As if that wasn’t bad enough, the NCD also found that a significant number of work environments were segregated. In the compilation of the report, NCD found many “call centers … where the most direct interaction at the worksite was only between people with disabilities, or supervisors and managers without disabilities.” At another location, employees with disabilities worked in a mailroom in the basement of a hospital, completely separated from other hospital employees and just down the hall from the morgue. The site was deemed integrated because the employees with disabilities sometimes delivered and picked up mail throughout the building. I can’t imagine how it feels to know that your boss thinks you’re only capable of working around dead people.
I would like to tell you that’s it, that the worst of it is over, but sadly, I can’t. Technically, AbilityOne nonprofit agencies with a federal service contract are required to pay a minimum wage of $10.80 per hour even if that agency has a 14(c) certificate (a mandate required by an executive order that went into effect in January 2020). However, these agencies are not required to pay a prevailing wage, so their disabled employees could still be making far less than non-disabled employees performing the same work. Additionally, that $10.80 minimum only applies to disabled employees working on a federal services contract. The agency can still have other disabled employees working unrelated jobs making far less than the federal minimum wage.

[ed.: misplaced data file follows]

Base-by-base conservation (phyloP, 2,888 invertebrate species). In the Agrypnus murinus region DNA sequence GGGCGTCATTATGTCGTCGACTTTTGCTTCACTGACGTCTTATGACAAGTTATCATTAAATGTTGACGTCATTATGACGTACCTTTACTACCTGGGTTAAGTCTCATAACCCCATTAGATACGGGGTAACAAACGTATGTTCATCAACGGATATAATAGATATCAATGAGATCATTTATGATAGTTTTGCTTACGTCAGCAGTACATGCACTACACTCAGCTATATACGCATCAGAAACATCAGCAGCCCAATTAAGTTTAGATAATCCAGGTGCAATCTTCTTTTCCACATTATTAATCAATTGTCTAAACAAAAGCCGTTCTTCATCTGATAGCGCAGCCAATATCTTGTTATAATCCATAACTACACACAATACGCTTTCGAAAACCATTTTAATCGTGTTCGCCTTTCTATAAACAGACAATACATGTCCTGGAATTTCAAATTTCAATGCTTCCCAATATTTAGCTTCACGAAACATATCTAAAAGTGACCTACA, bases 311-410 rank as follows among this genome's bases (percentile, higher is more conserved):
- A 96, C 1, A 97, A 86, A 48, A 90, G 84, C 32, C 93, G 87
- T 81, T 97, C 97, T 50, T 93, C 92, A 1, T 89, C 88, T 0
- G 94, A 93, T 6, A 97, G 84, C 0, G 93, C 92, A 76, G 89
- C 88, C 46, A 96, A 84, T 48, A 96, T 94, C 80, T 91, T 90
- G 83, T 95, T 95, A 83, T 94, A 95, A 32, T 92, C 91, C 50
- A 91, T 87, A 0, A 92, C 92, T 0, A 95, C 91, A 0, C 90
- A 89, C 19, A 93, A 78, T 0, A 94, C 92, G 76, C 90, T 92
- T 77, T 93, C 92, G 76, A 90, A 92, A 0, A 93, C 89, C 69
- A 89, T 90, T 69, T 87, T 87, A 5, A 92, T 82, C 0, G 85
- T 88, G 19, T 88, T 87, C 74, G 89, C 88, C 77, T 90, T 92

Do you remember the three criteria I gave earlier that define a job as competitive integrated employment under the Workforce Innovation and Opportunity Act? Of course you do, but just in case, they were: (1) paying at least the prevailing wage; (2) significant interaction with employees without disabilities, and; (3) similar opportunities for advancement as coworkers without disabilities. Based on that definition, the AbilityOne Program utterly fails each of those conditions, and therefore cannot be considered as competitive integrated employment. This is not a fact that was lost on the National Council on Disability, as they wrote: “The very structure of the program perpetuates the segregation of people with disabilities and further does not provide incentives for the advancement of people with disabilities to supervisory or managerial positions and does not recognize the importance of supporting functions other than direct labor.” And: